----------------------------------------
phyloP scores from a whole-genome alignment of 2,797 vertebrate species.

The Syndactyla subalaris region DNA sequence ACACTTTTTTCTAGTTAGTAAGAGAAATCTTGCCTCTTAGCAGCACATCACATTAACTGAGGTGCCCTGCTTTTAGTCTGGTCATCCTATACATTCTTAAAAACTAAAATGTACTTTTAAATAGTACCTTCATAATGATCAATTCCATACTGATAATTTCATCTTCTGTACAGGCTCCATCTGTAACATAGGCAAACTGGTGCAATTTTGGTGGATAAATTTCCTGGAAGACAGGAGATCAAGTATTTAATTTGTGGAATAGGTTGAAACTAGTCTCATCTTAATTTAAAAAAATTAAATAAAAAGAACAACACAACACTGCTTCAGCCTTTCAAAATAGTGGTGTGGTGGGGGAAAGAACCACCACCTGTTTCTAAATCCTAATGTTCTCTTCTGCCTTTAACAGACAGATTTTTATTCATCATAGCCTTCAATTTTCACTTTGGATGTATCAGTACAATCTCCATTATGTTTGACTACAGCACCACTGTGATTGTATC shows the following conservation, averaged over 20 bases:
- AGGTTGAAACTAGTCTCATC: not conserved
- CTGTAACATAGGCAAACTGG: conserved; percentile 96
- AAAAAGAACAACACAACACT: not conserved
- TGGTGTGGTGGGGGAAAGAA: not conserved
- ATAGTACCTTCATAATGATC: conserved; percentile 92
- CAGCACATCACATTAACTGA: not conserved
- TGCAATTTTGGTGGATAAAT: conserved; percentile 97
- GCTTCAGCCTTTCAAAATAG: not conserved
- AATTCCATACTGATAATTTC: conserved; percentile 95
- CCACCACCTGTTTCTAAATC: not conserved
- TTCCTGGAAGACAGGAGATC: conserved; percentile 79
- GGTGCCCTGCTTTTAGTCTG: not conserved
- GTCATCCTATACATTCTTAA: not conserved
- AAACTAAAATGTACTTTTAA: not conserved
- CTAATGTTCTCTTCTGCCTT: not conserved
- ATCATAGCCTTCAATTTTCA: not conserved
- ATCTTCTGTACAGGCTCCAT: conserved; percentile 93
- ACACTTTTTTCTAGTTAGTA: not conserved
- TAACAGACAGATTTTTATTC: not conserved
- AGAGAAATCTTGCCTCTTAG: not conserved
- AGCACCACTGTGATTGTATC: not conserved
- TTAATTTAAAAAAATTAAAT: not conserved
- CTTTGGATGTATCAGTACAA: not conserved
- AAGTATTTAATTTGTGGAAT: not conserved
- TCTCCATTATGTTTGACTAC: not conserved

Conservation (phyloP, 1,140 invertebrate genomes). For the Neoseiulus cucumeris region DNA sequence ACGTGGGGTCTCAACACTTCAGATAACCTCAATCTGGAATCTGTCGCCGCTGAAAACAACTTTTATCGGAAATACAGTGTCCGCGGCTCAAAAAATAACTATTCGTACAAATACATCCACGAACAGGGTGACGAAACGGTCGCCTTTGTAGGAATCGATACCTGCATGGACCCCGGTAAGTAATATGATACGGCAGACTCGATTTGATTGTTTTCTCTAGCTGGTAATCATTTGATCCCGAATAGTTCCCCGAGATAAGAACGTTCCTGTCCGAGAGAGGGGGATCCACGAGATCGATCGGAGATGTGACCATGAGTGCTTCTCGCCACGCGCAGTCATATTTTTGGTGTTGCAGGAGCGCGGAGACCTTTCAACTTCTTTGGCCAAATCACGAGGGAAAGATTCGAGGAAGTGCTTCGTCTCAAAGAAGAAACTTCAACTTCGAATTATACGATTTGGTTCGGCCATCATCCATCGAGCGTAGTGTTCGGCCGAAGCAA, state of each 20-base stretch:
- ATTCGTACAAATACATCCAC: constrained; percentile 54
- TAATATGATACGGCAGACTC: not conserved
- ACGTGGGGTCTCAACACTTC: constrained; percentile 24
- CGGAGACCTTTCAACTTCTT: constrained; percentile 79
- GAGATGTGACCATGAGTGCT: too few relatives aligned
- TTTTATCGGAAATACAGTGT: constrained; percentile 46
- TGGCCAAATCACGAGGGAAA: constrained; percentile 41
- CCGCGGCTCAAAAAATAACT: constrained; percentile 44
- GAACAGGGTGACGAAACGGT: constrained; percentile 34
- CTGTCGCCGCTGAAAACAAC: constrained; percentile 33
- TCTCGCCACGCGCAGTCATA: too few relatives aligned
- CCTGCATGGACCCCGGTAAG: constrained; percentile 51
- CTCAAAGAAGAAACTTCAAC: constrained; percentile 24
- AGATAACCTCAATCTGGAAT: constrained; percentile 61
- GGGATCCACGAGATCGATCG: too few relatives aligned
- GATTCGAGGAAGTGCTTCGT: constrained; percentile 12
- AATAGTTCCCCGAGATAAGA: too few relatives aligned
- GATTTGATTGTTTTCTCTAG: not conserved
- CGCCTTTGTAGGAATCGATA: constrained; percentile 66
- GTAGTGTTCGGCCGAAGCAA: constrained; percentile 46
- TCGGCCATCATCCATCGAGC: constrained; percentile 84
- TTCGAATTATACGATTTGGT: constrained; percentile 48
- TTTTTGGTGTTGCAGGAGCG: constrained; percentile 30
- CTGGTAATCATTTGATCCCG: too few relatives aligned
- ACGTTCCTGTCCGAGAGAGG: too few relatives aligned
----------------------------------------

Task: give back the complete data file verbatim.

phyloP scores from a whole-genome alignment of 2,797 vertebrate species.

The Syndactyla subalaris region DNA sequence ACACTTTTTTCTAGTTAGTAAGAGAAATCTTGCCTCTTAGCAGCACATCACATTAACTGAGGTGCCCTGCTTTTAGTCTGGTCATCCTATACATTCTTAAAAACTAAAATGTACTTTTAAATAGTACCTTCATAATGATCAATTCCATACTGATAATTTCATCTTCTGTACAGGCTCCATCTGTAACATAGGCAAACTGGTGCAATTTTGGTGGATAAATTTCCTGGAAGACAGGAGATCAAGTATTTAATTTGTGGAATAGGTTGAAACTAGTCTCATCTTAATTTAAAAAAATTAAATAAAAAGAACAACACAACACTGCTTCAGCCTTTCAAAATAGTGGTGTGGTGGGGGAAAGAACCACCACCTGTTTCTAAATCCTAATGTTCTCTTCTGCCTTTAACAGACAGATTTTTATTCATCATAGCCTTCAATTTTCACTTTGGATGTATCAGTACAATCTCCATTATGTTTGACTACAGCACCACTGTGATTGTATC shows the following conservation, averaged over 20 bases:
- AGGTTGAAACTAGTCTCATC: not conserved
- CTGTAACATAGGCAAACTGG: conserved; percentile 96
- AAAAAGAACAACACAACACT: not conserved
- TGGTGTGGTGGGGGAAAGAA: not conserved
- ATAGTACCTTCATAATGATC: conserved; percentile 92
- CAGCACATCACATTAACTGA: not conserved
- TGCAATTTTGGTGGATAAAT: conserved; percentile 97
- GCTTCAGCCTTTCAAAATAG: not conserved
- AATTCCATACTGATAATTTC: conserved; percentile 95
- CCACCACCTGTTTCTAAATC: not conserved
- TTCCTGGAAGACAGGAGATC: conserved; percentile 79
- GGTGCCCTGCTTTTAGTCTG: not conserved
- GTCATCCTATACATTCTTAA: not conserved
- AAACTAAAATGTACTTTTAA: not conserved
- CTAATGTTCTCTTCTGCCTT: not conserved
- ATCATAGCCTTCAATTTTCA: not conserved
- ATCTTCTGTACAGGCTCCAT: conserved; percentile 93
- ACACTTTTTTCTAGTTAGTA: not conserved
- TAACAGACAGATTTTTATTC: not conserved
- AGAGAAATCTTGCCTCTTAG: not conserved
- AGCACCACTGTGATTGTATC: not conserved
- TTAATTTAAAAAAATTAAAT: not conserved
- CTTTGGATGTATCAGTACAA: not conserved
- AAGTATTTAATTTGTGGAAT: not conserved
- TCTCCATTATGTTTGACTAC: not conserved

Conservation (phyloP, 1,140 invertebrate genomes). For the Neoseiulus cucumeris region DNA sequence ACGTGGGGTCTCAACACTTCAGATAACCTCAATCTGGAATCTGTCGCCGCTGAAAACAACTTTTATCGGAAATACAGTGTCCGCGGCTCAAAAAATAACTATTCGTACAAATACATCCACGAACAGGGTGACGAAACGGTCGCCTTTGTAGGAATCGATACCTGCATGGACCCCGGTAAGTAATATGATACGGCAGACTCGATTTGATTGTTTTCTCTAGCTGGTAATCATTTGATCCCGAATAGTTCCCCGAGATAAGAACGTTCCTGTCCGAGAGAGGGGGATCCACGAGATCGATCGGAGATGTGACCATGAGTGCTTCTCGCCACGCGCAGTCATATTTTTGGTGTTGCAGGAGCGCGGAGACCTTTCAACTTCTTTGGCCAAATCACGAGGGAAAGATTCGAGGAAGTGCTTCGTCTCAAAGAAGAAACTTCAACTTCGAATTATACGATTTGGTTCGGCCATCATCCATCGAGCGTAGTGTTCGGCCGAAGCAA, state of each 20-base stretch:
- ATTCGTACAAATACATCCAC: constrained; percentile 54
- TAATATGATACGGCAGACTC: not conserved
- ACGTGGGGTCTCAACACTTC: constrained; percentile 24
- CGGAGACCTTTCAACTTCTT: constrained; percentile 79
- GAGATGTGACCATGAGTGCT: too few relatives aligned
- TTTTATCGGAAATACAGTGT: constrained; percentile 46
- TGGCCAAATCACGAGGGAAA: constrained; percentile 41
- CCGCGGCTCAAAAAATAACT: constrained; percentile 44
- GAACAGGGTGACGAAACGGT: constrained; percentile 34
- CTGTCGCCGCTGAAAACAAC: constrained; percentile 33
- TCTCGCCACGCGCAGTCATA: too few relatives aligned
- CCTGCATGGACCCCGGTAAG: constrained; percentile 51
- CTCAAAGAAGAAACTTCAAC: constrained; percentile 24
- AGATAACCTCAATCTGGAAT: constrained; percentile 61
- GGGATCCACGAGATCGATCG: too few relatives aligned
- GATTCGAGGAAGTGCTTCGT: constrained; percentile 12
- AATAGTTCCCCGAGATAAGA: too few relatives aligned
- GATTTGATTGTTTTCTCTAG: not conserved
- CGCCTTTGTAGGAATCGATA: constrained; percentile 66
- GTAGTGTTCGGCCGAAGCAA: constrained; percentile 46
- TCGGCCATCATCCATCGAGC: constrained; percentile 84
- TTCGAATTATACGATTTGGT: constrained; percentile 48
- TTTTTGGTGTTGCAGGAGCG: constrained; percentile 30
- CTGGTAATCATTTGATCCCG: too few relatives aligned
- ACGTTCCTGTCCGAGAGAGG: too few relatives aligned